She’s done it again. A whole year after her record breaking, critically acclaimed 2018 Coachella performance, Beyoncé has decided to snatch our edges as soon as they’ve grown back – as she always does. The Queen joined forces with Netflix to bless us with Homecoming, a documentary featuring her iconic festival show and in depth behind the scenes footage of what it took to put it all together. We also received Homecoming: The Live Album, complete with a brand new cover of one of the most iconic songs in Black culture (more on this later).
While there are tons of points I could make about the show and this wonder of a woman, the most striking thing is its Blackness…oh, its beautiful Blackness! Now I’ve seen a lot of Black things in my 25 years of Blackness, but Beychella might be the Blackest thing I’ve ever witnessed…and I’ve never missed a BET Awards and have sat through The Cookout 2.
Here’s a ranking of the moments that turned one of the world’s whitest events into the Blackest spectacle I’ve ever seen:
10. When Things Got Nice and Stanky
Beyoncé flipping the second half of “Single Ladies” into a New Orleans-style celebration during live performances is nothing new to the Hive. But her telling Coachella’s flower-crown-filled-crowd to make things “nice and stanky” like we do down south threw Southern Blackness all over the California desert. Representation matters!
9. When Beyoncé Reminded Us That She Was The First Black Woman To Headline Coachella
“Coachella, thank you for allowing me to be the first Black woman to headline Coachella. Ain’t that bout a bitch?”
Call ’em out, Bey! Translation: “How is it 2018, and this is JUST now happening? Y’all oughta be shame.”
8. When She Explained Why The Show Was So Black
In an interlude, Beyoncé explains her admiration for and growing up in the atmosphere of HBCUs (historically black colleges/universities) and her dream of always wanting to attend one, their “limitless swag” being the main inspiration for the show’s artistic direction. She basically told us, “Yes, this show is Black because it’s supposed to be!”
7. Fraternities, Majorettes, and Drumlines, Oh My!
I didn’t attend an HBCU, but I recognize traces of them on account of my Blackness. Bey gave us a whole School Daze-esque pledge skit, steppers, real HBCU majorette dancers, and presented her very own drumline. Due to the rise in racial tensions in recent years, studies have shown that the HBCU enrollment rate has increased. It turns out that Beyoncé’s representation of HBCU culture has also helped spark a new interest in enrollment. Even people like me who attended PWIs (predominately white institutions) are like, “Dang, I should’ve gone to an HBCU!” Beyoncé, her power!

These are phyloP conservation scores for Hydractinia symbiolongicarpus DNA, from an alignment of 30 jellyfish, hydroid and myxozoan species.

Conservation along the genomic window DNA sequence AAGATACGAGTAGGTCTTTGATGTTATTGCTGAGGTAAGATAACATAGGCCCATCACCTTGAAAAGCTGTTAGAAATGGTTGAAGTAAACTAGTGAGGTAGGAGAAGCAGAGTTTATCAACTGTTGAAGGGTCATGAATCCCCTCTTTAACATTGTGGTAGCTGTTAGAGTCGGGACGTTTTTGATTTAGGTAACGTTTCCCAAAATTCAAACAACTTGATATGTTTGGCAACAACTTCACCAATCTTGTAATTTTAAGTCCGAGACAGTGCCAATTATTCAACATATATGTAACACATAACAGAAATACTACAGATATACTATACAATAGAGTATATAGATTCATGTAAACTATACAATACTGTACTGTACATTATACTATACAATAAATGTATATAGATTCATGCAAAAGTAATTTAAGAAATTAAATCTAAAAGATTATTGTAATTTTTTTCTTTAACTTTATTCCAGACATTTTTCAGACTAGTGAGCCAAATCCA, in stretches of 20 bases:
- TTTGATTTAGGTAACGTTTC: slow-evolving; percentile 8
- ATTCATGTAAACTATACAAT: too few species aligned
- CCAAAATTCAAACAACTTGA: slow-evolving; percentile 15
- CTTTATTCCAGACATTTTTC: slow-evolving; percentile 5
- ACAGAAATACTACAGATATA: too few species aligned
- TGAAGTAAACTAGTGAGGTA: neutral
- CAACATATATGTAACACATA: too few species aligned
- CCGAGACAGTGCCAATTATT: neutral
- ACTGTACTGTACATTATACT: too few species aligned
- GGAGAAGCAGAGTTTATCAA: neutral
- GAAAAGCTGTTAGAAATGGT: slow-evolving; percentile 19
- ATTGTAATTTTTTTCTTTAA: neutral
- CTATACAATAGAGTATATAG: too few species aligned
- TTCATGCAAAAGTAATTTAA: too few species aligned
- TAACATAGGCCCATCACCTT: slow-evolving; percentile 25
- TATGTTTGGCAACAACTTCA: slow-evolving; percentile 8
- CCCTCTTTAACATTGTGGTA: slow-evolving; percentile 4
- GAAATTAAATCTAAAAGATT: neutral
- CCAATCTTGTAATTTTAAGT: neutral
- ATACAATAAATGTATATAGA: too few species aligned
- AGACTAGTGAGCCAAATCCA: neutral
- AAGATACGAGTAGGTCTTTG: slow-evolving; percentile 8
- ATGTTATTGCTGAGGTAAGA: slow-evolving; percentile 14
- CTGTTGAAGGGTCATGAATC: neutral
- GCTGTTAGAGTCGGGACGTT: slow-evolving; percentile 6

**This is not intended to spark the PWI vs. HBCU debate. Argue with Sallie Mae, not me.**
6. When She Included The Greats
The documentary is littered with quotes from iconic Black figures (mostly women), such as Toni Morrison, Alice Walker, Audre Lorde, and W.E.B. DuBois, as well as voice overs and messages from Nina Simone and Maya Angelou. An excerpt of Malcolm X’s famous “Who Taught You to Hate Yourself” speech is included into the performance of “Don’t Hurt Yourself.” Beyoncé has never been shy about asserting herself as a Black feminist, and the inclusion of each of these figures’ particular words and works was beautifully strategic and intentional, saying, “I’m Black, I’m a woman, and this is my experience.”
5. When She Sampled An Iconic Black Song On A Cover Of Another Iconic Black Song, Automatically Creating One Of The Blackest Songs Ever
Frankie Beverly and Maze’s “Before I Let Go” and Cameo’s “Candy” both have secured spots in the Electric Slide and Black Family Cookout hall of fame. Merging the two is pure Black excellence. Nothing more, nothing less.
4. When She Entered Looking Like Queen Nefertiti To The Tunes Of Blackness
The first thought I had watching Bey and her dancers enter the stage in black and gold Egyptian inspired ensembles to the brassy sounds of New Orleans funk was, “Omg, this is so Black!” This was followed by majorette routines to “Clique” and “Family Feud,” two hip-hop songs about flexing your hard fought for accomplishments and wealth with your equally successful companions and the need for unity in the Black community. The show’s theme was established from the jump.
3. When She Mashed “Crazy in Love” With “Back That Azz Up”
Any millennial Black woman is going to act foolish upon hearing, “Cash Money taking over for the 99 and the 2000’s.” Pairing the greatest ratchet turn up anthem of all time with Bey’s iconic “uh oh” twerk was a Blickety-Black-Black decision. Well done, Bey.
2. When She Transitioned From “Drunk in Love” Into “Swag Surfin”
Here, Bey uses another HBCU staple to get the crowd hype. You know that stereotype that says when one Black person runs, we all run? The same can be said for swag surfin. When one surfs we all surf, and it’s probably the only experience 80% of us will ever have with surfing.
1. When She Incorporated “Lift Every Voice and Sing”
It doesn’t get any Blacker than performing the Black National Anthem at one of the country’s whitest events. Watching the documentary footage of Blue Ivy singing it as her mother fed her the lyrics brought back THE most intense memories of my own mama making sure we learned the lyrics as kids and being forced to sing it every Sunday during February at church…and at every Black event I ever attended in college.
Moments like these accomplished the very thing Bey set out to do: display our culture and celebrate it in a way she felt the world needed see it. And believe me, Mrs. Carter; we took notes and governed ourselves accordingly.
X’s and O’s,